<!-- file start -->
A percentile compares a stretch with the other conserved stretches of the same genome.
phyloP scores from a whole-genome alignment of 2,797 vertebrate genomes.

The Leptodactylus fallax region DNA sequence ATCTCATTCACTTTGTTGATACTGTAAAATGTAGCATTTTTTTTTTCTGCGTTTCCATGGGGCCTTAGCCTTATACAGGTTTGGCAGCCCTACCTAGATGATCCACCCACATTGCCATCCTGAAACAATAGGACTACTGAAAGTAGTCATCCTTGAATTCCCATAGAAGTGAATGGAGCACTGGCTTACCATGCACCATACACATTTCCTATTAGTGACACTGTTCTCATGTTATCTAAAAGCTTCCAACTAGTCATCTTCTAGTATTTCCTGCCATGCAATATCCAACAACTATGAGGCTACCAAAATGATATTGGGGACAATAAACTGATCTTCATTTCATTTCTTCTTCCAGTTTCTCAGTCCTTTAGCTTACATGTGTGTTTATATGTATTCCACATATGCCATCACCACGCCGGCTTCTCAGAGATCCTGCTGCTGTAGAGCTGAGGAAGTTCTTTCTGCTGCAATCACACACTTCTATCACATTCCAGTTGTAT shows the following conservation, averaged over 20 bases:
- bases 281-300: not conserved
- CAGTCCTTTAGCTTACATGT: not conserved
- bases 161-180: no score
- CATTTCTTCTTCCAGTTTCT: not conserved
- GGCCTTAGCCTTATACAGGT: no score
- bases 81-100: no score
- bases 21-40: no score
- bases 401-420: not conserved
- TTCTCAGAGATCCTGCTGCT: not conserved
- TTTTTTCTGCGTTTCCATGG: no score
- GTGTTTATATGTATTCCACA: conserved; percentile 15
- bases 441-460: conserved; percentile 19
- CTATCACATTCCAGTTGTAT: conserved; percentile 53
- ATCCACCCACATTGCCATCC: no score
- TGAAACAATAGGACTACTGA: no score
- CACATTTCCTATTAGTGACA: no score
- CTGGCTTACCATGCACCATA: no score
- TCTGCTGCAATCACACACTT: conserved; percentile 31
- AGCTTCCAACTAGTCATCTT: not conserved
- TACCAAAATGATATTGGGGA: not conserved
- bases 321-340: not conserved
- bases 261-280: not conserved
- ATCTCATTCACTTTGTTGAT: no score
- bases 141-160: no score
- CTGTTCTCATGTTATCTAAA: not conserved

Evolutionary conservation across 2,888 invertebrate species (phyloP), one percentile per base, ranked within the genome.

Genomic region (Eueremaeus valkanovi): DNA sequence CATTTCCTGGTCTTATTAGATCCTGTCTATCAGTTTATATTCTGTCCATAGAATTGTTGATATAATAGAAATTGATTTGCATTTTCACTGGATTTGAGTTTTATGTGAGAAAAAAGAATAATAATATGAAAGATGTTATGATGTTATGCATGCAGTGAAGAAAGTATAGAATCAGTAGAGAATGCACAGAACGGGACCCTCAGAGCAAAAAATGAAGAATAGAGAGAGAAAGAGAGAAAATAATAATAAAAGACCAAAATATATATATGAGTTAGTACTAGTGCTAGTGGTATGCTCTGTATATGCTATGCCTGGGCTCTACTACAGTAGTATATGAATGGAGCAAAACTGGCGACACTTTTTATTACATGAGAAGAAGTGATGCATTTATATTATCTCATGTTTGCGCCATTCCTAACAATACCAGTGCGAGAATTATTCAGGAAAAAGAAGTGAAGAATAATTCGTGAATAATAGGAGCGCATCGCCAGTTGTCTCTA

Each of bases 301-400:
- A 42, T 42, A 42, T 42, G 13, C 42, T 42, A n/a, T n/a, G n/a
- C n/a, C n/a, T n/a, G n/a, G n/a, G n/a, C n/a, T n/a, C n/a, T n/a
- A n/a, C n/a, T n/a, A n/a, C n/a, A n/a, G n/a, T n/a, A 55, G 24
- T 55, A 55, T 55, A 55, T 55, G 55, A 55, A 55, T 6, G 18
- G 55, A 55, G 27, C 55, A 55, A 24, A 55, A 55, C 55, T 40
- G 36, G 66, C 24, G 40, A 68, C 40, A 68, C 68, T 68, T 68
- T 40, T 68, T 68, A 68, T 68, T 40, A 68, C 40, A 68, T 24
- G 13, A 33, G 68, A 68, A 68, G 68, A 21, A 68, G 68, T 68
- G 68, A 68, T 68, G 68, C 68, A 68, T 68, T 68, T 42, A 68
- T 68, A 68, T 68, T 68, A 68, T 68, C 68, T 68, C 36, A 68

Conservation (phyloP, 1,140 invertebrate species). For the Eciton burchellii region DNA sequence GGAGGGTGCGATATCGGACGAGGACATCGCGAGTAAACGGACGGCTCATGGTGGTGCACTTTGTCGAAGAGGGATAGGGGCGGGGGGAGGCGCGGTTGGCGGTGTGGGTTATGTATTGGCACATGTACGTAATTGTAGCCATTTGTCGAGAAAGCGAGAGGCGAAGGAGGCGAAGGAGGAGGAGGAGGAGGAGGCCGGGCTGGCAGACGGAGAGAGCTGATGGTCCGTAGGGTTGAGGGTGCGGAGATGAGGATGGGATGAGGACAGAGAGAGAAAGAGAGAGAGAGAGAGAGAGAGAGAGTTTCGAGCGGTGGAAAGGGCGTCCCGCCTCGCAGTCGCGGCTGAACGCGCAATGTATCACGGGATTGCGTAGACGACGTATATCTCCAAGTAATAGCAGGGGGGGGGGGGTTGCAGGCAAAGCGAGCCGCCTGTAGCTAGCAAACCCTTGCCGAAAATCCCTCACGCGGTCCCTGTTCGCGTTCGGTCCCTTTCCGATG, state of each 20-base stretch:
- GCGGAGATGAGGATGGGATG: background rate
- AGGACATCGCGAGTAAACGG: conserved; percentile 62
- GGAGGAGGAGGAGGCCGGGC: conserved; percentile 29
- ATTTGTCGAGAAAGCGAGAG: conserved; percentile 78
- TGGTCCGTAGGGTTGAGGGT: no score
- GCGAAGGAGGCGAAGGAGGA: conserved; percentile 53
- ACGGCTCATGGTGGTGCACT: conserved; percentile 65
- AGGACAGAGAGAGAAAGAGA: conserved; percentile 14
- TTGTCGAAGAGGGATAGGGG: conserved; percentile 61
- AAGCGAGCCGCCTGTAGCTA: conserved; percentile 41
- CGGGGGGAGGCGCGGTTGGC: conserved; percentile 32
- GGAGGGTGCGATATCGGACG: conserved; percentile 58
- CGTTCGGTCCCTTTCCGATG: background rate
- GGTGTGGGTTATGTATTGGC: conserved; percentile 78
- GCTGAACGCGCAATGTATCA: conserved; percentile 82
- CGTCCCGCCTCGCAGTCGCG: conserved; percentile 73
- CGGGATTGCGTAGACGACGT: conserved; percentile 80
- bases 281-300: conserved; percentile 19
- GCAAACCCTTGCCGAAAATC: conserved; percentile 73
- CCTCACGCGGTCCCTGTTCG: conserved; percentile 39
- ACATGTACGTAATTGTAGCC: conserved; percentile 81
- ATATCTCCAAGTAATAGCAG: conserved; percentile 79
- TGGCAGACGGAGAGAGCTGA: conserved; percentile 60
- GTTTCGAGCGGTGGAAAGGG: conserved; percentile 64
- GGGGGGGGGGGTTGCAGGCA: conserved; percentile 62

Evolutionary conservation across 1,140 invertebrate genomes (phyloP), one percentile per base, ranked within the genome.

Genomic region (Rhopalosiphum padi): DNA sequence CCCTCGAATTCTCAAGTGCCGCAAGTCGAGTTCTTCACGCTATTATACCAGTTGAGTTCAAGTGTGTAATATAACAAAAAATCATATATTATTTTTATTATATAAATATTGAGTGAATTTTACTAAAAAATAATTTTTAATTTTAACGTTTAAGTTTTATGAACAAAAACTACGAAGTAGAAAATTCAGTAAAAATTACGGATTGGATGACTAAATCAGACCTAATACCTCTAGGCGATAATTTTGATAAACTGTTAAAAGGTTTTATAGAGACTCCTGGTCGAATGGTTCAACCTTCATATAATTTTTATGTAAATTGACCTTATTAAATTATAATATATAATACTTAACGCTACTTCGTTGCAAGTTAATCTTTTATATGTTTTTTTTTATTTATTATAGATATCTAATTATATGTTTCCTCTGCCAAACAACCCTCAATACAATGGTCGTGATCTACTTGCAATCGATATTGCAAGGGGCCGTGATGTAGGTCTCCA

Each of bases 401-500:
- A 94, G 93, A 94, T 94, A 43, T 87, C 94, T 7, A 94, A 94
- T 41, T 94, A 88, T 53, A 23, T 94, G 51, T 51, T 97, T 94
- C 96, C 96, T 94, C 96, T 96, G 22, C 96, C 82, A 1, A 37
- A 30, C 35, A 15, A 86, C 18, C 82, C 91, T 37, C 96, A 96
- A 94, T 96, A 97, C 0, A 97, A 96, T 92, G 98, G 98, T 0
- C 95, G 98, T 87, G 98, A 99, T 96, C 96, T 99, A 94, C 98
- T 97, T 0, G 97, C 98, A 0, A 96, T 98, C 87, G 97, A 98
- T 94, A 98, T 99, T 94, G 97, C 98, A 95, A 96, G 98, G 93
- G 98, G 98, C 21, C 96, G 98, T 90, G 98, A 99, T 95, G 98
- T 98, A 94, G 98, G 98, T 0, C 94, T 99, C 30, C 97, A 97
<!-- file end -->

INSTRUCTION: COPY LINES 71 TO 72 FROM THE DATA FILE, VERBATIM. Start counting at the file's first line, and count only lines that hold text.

- A 94, G 93, A 94, T 94, A 43, T 87, C 94, T 7, A 94, A 94
- T 41, T 94, A 88, T 53, A 23, T 94, G 51, T 51, T 97, T 94